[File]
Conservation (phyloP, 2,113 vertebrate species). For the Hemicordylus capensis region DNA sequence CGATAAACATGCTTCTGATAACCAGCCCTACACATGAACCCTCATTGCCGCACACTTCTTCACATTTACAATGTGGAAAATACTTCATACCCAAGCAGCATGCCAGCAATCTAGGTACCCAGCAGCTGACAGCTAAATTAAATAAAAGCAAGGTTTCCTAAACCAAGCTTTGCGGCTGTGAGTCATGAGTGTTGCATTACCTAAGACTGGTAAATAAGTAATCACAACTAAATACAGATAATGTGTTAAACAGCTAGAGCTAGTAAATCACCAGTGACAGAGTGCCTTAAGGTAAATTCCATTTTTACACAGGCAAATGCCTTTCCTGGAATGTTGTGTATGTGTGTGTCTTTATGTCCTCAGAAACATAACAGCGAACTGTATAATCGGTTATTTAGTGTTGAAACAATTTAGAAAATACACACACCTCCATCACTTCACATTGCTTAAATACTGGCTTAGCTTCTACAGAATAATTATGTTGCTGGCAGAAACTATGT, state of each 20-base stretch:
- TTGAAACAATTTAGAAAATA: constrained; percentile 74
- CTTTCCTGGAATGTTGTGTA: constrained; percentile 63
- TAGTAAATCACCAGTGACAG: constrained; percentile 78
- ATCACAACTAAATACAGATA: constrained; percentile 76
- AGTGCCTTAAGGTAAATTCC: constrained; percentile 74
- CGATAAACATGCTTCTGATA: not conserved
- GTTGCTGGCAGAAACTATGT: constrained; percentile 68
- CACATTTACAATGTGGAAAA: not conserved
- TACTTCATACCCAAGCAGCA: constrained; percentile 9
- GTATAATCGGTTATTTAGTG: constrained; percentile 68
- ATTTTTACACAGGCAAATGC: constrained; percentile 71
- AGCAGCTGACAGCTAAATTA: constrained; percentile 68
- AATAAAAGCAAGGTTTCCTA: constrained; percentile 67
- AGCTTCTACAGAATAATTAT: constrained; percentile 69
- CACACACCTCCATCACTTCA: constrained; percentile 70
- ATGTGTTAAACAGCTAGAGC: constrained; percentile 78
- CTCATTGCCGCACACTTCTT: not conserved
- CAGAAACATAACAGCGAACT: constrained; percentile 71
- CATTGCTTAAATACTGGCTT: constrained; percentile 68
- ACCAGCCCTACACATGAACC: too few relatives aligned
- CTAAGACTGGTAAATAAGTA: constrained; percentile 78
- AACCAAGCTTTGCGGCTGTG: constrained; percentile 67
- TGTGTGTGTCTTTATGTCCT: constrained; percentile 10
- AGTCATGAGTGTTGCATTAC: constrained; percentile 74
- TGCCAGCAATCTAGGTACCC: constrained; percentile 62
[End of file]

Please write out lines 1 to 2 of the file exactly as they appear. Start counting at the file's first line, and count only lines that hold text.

Conservation (phyloP, 2,113 vertebrate species). For the Hemicordylus capensis region DNA sequence CGATAAACATGCTTCTGATAACCAGCCCTACACATGAACCCTCATTGCCGCACACTTCTTCACATTTACAATGTGGAAAATACTTCATACCCAAGCAGCATGCCAGCAATCTAGGTACCCAGCAGCTGACAGCTAAATTAAATAAAAGCAAGGTTTCCTAAACCAAGCTTTGCGGCTGTGAGTCATGAGTGTTGCATTACCTAAGACTGGTAAATAAGTAATCACAACTAAATACAGATAATGTGTTAAACAGCTAGAGCTAGTAAATCACCAGTGACAGAGTGCCTTAAGGTAAATTCCATTTTTACACAGGCAAATGCCTTTCCTGGAATGTTGTGTATGTGTGTGTCTTTATGTCCTCAGAAACATAACAGCGAACTGTATAATCGGTTATTTAGTGTTGAAACAATTTAGAAAATACACACACCTCCATCACTTCACATTGCTTAAATACTGGCTTAGCTTCTACAGAATAATTATGTTGCTGGCAGAAACTATGT, state of each 20-base stretch:
- TTGAAACAATTTAGAAAATA: constrained; percentile 74